Filed under: europe, events, festivals, spain, travel | Tags: parade, rota
After an afternoon swim and a siesta we headed out to see the parade. By a stroke of fortune our hotel was by the corner where the parade started, so we joined the lines of families and old couples in anticipation. Rather than blocking the streets altogether, the police revelled in their authority, whistling angrily at disobedient traffic, then thrusting an open palm to families spilling onto the street, who fell over each other in their efforts to stop suddenly, so buses could rumble to life and continue their journeys. People on the buses to other destinations were glued to their windows, absorbing the gathering floats and bands with their eyes, like toddlers at a candy store.The parade started with a trickle of police and a man with a fistful of shiny balloons. Unlike Australian parades, where security staff strictly guard yellow lines, children here cascaded onto the road in their eagerness for inflated cartoons and sugar.
Then came the giant jungle complete with sounds, which sent the children skittling back into the safety of their parents’ arms. Each jungle creature hid a man in a cage with leavers, like the Wizard of Oz. The man at the heart of the giant rhinoceros decided to mix things up by making his shell do a 360, and the rhino’s bum came careering towards Graham, who was distracted by the looming giraffe and snake. I grabbed him moments before collision, as children squealed in delight and terror. The young lad in the giraffe decided to follow suit and the giraffe arced around the road, skimming traffic lights. The police watched on, unperturbed.
The jungle was only an appetiser though, because this was the night of the Damas. It seemed every young lady of a certain age has been dolled up in white and put on a pedestal, or at least a float of some description. There was the queen of the parade who evidently got the title on looks alone. She was given packets and packets of streamers to throw out. But it seemed she didn’t realise you’re supposed to hold the inside of the tube and throw so the streamer curls out pleasingly. Instead, she was pegging them, furled, at the audience. This could be forgiven if she were on an early float, as the audience could then unfurl the streamers over the oncoming parade. But she was the end of the show, so more likely just lacking intelligence. Or perhaps she had some vendetta against her home town that she had found the perfect opportunity to settle.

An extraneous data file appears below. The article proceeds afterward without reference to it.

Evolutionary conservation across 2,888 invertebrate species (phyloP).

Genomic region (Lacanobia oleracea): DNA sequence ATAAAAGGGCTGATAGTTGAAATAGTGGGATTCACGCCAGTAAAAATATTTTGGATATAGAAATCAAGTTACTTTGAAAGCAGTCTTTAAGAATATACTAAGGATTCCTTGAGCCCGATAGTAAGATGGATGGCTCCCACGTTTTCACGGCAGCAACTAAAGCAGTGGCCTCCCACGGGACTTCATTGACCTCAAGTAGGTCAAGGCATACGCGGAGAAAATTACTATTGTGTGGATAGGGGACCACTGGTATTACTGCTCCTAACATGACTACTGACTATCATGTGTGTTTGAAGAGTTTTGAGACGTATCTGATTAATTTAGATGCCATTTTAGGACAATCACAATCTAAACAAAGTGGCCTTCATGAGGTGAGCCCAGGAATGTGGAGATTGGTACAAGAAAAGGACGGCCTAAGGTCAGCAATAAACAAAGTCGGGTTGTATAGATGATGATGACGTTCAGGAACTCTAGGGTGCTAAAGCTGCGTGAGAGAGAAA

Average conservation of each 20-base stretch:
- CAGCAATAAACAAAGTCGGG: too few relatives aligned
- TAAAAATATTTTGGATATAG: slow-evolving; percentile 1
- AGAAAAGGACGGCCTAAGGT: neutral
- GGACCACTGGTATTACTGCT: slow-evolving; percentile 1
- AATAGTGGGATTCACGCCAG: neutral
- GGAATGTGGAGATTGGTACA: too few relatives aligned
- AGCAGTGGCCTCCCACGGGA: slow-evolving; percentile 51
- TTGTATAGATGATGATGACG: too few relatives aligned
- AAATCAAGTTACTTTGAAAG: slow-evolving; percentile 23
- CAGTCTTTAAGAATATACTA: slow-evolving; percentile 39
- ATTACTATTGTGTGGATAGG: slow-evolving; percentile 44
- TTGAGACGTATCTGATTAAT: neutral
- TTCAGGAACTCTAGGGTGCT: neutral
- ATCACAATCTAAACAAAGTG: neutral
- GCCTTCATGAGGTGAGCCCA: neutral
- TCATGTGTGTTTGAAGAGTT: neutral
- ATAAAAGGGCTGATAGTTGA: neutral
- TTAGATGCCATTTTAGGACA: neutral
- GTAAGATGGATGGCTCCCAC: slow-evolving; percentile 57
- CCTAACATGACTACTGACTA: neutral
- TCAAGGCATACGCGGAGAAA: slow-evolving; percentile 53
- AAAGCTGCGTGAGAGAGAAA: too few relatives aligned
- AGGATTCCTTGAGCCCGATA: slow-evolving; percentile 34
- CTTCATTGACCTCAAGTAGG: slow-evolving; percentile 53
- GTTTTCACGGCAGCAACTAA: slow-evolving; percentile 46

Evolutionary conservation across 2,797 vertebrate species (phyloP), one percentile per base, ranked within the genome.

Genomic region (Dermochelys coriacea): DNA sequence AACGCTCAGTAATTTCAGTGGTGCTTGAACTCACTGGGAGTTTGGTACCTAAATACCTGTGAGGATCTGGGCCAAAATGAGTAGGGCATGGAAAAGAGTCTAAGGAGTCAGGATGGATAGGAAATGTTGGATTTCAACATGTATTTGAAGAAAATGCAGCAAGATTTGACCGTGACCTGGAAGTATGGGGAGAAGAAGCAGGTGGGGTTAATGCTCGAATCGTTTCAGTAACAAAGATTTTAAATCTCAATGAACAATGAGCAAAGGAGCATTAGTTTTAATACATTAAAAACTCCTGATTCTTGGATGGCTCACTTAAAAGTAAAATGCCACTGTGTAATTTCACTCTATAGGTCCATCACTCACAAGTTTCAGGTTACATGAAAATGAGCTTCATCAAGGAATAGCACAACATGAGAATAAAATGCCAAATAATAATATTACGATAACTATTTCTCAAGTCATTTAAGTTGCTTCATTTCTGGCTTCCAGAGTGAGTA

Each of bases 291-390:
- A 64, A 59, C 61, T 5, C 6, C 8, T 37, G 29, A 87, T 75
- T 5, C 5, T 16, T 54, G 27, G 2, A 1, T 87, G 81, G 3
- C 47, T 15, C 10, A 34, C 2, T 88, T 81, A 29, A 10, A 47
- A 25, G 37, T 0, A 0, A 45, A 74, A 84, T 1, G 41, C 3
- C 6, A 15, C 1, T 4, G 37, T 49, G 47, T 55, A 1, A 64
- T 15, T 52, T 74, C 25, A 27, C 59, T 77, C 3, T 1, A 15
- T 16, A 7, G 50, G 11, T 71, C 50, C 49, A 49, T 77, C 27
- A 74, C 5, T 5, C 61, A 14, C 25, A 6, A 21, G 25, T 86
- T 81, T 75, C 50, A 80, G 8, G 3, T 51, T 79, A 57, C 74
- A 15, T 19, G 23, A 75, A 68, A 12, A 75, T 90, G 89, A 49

Before the queen of the parade were a broad selection of young ladies in white perched on floats of all descriptions, some with cherubic youngsters throwing confetti ahead, others intermingled with cartoon characters. If I were a debutante in Rota I would have been unhappy to be stuck on the Shrek or Simpsons floats, as a dozen girls were.
After some quick tapas we funnelled into the crowd following the parade to the centre of the old town. There we had some more tapas before realising the crowds had moved on and we may be missing the action. Heading towards the sea we discovered a massive outdoor concert starring some Spanish pop stallion. The plaza was packed, so we stayed on the outskirts, were a bar was selling drinks in takeaway glasses. There we stayed, overlooking the vast crowd. At the very front were the Damas, stripped of their glamorous aloofness, teenagers again, screaming and swaying their white-gloved arms at the pop star. It was like the town’s most eligible women were scrubbed up and served to him on a platter. He crooned to them, in response they waved their gloved arms excitedly, like whitewater in a river. The pure illusion of the Damas was broken.
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